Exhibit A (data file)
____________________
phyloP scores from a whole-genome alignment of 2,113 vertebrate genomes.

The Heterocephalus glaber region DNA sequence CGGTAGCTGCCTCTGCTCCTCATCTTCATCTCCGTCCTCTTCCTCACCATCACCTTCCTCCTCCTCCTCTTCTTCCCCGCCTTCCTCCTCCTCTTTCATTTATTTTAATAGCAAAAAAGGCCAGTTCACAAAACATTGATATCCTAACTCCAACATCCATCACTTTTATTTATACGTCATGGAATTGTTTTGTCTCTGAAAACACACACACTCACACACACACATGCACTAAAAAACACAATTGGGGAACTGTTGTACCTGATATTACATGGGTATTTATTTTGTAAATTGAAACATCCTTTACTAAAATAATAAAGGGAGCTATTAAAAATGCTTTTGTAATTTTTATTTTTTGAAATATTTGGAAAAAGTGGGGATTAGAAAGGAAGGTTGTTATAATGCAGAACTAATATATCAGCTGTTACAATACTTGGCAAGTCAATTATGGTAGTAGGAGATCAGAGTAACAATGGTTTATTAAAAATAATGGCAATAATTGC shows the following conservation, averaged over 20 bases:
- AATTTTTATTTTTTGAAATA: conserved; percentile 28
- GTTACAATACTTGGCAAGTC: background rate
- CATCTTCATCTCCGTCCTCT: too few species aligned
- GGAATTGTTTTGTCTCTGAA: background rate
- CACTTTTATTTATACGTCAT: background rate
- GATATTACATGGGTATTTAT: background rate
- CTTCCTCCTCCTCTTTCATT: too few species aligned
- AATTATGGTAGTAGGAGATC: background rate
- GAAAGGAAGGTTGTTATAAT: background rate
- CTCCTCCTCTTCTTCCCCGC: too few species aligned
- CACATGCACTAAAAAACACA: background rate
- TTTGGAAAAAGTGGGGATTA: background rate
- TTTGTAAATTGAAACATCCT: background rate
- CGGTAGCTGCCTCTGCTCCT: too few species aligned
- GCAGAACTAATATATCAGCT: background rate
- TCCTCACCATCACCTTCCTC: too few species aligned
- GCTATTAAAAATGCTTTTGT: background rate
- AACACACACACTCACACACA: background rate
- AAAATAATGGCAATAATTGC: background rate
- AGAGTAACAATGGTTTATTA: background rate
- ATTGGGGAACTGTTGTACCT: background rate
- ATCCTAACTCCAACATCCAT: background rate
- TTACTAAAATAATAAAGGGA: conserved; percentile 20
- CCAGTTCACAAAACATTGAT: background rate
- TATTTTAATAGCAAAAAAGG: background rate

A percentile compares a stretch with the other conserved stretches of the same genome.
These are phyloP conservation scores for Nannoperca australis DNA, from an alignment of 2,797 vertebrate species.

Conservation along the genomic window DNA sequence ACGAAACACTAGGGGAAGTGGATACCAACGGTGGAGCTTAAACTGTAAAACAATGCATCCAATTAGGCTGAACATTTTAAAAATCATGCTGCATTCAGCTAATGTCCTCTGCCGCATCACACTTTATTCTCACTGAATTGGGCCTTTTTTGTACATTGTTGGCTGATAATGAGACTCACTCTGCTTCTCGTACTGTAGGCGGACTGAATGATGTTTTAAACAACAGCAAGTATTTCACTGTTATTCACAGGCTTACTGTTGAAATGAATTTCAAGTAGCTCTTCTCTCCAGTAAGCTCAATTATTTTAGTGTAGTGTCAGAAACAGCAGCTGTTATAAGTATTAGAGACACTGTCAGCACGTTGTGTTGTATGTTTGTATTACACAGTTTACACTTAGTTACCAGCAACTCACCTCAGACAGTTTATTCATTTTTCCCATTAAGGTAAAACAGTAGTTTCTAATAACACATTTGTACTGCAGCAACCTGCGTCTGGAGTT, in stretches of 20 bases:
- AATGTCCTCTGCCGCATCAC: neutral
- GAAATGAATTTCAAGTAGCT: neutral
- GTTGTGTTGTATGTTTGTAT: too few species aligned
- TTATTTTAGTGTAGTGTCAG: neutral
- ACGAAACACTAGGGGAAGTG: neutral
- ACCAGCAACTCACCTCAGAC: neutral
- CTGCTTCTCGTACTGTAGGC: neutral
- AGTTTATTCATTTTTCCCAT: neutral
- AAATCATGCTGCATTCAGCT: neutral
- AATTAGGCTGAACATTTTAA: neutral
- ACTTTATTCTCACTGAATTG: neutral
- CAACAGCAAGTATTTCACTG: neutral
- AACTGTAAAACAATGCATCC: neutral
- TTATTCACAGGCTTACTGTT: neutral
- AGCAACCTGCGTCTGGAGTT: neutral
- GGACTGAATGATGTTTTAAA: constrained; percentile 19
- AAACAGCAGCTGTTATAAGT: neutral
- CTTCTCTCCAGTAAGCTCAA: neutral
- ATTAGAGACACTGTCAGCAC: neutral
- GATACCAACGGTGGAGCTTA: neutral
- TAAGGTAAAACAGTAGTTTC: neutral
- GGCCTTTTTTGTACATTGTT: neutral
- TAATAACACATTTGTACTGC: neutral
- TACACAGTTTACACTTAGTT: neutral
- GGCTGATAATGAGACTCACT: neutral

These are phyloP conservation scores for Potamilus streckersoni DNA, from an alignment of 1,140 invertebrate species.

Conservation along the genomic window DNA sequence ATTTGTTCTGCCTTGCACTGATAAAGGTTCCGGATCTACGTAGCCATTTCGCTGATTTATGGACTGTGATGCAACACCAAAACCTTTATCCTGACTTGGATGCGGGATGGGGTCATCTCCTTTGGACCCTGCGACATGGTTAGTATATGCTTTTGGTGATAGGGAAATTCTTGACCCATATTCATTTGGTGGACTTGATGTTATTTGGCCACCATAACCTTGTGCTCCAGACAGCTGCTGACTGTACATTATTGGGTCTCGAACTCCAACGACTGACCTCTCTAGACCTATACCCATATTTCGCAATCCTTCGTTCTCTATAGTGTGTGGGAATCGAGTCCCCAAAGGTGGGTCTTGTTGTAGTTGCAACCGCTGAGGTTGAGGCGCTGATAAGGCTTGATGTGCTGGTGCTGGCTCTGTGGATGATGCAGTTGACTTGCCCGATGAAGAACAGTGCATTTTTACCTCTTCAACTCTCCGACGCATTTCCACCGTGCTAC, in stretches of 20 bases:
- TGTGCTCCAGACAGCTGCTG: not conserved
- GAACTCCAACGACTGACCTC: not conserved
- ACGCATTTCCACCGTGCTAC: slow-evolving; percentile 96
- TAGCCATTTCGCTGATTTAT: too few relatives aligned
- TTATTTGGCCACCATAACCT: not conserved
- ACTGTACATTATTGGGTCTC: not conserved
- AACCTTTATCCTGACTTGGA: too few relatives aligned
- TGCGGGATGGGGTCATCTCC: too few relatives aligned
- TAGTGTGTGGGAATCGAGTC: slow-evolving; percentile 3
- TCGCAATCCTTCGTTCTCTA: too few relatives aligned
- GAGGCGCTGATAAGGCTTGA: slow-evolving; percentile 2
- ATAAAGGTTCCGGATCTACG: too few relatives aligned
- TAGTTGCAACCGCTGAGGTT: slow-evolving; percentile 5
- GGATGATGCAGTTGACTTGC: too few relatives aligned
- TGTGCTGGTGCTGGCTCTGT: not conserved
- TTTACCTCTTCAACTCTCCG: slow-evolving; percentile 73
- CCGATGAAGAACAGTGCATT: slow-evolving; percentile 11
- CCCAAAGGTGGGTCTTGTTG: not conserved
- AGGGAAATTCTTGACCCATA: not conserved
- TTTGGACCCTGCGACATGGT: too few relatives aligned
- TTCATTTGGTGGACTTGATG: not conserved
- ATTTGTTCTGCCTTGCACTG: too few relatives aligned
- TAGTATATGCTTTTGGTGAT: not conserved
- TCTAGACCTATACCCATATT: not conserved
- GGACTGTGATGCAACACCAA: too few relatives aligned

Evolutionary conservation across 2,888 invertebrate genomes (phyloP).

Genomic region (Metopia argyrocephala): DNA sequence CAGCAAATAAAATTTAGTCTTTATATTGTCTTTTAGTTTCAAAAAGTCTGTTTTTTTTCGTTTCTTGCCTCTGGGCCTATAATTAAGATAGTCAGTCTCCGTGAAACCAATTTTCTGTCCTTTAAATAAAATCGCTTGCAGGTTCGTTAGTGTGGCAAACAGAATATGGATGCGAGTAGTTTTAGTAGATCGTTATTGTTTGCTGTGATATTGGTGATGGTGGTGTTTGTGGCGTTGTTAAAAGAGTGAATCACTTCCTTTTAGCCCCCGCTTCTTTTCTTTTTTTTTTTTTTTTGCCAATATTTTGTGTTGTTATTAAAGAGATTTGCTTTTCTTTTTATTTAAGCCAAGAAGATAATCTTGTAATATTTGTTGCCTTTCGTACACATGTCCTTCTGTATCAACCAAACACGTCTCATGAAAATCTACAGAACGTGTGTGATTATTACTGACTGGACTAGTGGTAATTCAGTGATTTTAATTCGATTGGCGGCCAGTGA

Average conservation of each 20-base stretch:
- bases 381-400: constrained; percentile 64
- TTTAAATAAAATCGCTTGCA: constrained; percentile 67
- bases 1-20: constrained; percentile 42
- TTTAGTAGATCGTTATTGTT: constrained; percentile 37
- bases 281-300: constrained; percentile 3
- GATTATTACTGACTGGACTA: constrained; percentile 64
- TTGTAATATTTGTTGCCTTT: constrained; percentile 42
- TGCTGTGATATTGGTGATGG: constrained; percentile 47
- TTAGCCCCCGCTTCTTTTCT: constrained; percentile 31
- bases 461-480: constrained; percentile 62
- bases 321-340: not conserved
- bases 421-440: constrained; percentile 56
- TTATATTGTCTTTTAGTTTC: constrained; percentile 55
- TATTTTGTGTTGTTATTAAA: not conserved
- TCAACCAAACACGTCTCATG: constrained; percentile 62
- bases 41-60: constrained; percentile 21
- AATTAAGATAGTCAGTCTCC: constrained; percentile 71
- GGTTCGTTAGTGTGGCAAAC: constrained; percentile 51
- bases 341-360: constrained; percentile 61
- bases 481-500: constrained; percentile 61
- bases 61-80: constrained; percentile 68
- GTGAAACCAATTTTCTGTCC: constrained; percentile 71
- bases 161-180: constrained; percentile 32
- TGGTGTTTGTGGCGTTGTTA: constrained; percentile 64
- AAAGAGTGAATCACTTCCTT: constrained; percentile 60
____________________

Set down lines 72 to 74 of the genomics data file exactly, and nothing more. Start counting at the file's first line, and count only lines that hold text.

- TGTGCTGGTGCTGGCTCTGT: not conserved
- TTTACCTCTTCAACTCTCCG: slow-evolving; percentile 73
- CCGATGAAGAACAGTGCATT: slow-evolving; percentile 11